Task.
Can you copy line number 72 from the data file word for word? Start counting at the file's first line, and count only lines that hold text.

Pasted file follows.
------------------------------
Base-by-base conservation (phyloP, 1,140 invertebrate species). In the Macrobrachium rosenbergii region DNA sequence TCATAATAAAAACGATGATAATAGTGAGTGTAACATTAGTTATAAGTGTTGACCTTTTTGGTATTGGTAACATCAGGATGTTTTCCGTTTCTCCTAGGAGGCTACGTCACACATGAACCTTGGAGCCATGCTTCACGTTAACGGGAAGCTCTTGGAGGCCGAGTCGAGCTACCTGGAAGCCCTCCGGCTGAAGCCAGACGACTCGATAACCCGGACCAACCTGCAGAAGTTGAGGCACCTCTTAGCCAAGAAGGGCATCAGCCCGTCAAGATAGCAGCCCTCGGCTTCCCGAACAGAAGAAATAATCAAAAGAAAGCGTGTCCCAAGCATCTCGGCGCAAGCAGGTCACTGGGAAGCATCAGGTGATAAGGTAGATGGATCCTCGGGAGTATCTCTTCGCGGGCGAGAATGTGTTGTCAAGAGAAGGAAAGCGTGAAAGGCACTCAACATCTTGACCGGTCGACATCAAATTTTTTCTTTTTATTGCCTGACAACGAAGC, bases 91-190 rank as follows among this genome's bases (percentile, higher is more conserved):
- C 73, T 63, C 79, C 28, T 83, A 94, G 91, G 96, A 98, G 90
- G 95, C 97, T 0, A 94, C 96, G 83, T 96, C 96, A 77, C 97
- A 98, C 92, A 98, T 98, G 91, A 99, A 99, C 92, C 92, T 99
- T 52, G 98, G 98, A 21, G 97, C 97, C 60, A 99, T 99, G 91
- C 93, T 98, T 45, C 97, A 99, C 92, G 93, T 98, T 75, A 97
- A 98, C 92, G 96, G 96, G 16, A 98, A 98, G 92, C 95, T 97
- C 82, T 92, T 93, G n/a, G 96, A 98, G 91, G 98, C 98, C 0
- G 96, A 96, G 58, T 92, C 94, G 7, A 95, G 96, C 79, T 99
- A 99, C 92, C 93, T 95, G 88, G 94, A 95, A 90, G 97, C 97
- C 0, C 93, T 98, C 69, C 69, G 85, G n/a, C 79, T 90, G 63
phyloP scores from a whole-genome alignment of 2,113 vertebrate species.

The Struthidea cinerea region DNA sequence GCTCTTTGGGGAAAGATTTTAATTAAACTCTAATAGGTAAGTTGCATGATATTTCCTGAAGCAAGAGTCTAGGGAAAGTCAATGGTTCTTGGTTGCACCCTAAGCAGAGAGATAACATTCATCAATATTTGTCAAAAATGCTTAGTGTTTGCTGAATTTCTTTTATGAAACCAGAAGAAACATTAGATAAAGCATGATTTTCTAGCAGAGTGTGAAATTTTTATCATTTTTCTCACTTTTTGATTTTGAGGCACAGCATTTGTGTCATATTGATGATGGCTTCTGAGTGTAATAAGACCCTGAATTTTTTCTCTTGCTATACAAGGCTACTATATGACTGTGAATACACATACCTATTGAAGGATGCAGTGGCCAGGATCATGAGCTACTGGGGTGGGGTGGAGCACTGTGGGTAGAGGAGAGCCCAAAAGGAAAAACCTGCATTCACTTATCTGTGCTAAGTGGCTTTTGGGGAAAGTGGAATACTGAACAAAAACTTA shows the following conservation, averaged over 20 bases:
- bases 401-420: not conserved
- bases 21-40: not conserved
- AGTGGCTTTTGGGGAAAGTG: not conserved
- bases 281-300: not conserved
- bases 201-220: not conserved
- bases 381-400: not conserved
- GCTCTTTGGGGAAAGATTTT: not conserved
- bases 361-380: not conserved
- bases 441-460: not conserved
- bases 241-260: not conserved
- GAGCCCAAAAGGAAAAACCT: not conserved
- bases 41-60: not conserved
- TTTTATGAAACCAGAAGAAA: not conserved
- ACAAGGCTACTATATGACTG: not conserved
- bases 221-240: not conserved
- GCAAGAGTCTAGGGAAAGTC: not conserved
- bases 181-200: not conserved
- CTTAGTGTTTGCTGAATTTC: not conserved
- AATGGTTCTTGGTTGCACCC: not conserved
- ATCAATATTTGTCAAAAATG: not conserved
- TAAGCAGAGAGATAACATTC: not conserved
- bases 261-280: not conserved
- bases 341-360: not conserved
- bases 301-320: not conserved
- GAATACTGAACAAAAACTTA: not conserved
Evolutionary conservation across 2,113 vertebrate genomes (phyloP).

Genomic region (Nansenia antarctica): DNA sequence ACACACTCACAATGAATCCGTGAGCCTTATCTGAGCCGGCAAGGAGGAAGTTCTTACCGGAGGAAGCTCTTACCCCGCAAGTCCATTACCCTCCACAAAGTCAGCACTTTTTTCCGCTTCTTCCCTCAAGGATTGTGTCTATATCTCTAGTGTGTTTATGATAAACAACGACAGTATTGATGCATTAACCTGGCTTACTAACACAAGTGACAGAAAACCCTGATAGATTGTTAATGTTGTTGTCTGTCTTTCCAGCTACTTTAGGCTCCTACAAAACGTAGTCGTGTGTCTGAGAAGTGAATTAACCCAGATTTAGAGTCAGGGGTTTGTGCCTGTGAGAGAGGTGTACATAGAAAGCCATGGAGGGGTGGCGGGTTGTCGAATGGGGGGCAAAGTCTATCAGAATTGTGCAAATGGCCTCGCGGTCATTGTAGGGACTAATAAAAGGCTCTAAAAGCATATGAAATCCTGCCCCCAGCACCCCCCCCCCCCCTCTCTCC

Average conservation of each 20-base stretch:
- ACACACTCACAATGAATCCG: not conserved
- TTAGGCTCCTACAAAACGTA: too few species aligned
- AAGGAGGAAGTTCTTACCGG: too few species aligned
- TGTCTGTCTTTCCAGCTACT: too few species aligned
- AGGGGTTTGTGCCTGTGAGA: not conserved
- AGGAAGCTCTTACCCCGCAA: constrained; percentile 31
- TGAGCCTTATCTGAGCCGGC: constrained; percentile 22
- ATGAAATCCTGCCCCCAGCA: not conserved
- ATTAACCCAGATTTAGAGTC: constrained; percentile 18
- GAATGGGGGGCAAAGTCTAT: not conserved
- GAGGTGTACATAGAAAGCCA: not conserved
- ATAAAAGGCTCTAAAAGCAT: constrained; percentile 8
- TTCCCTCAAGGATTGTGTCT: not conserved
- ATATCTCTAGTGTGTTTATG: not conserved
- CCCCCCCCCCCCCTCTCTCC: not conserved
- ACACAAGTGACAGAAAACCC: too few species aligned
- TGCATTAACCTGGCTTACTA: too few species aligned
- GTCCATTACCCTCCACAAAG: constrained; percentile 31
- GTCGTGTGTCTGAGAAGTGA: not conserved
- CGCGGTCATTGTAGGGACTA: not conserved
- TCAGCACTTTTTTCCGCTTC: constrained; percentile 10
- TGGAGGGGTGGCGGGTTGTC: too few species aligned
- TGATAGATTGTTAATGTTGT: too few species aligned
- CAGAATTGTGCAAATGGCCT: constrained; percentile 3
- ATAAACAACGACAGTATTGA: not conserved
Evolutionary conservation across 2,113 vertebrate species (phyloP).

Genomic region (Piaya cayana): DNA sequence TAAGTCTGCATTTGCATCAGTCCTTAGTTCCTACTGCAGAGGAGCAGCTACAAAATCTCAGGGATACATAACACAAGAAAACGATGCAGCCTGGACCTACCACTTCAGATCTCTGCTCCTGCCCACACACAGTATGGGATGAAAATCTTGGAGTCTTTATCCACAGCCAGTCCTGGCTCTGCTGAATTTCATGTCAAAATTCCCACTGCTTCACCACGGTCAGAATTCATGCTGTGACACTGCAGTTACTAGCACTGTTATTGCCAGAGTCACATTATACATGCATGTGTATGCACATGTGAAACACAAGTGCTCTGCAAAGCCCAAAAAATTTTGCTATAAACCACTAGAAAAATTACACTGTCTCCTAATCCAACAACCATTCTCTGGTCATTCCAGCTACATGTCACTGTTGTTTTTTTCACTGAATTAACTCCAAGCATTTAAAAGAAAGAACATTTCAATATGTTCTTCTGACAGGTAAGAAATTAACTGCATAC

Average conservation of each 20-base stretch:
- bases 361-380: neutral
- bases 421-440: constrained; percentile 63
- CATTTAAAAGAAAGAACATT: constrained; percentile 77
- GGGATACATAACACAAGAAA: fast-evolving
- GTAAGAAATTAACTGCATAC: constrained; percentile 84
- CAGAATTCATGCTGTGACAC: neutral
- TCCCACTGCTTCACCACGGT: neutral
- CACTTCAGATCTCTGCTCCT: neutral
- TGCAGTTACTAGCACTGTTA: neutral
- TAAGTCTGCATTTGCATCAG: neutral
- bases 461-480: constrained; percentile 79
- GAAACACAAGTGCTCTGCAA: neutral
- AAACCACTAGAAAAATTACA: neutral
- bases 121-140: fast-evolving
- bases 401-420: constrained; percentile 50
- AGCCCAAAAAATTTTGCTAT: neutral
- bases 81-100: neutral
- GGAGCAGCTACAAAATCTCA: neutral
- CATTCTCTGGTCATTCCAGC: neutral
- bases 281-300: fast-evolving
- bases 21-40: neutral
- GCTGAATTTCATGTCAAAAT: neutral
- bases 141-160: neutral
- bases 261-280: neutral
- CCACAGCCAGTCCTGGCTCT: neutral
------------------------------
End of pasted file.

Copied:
- CATTTAAAAGAAAGAACATT: constrained; percentile 77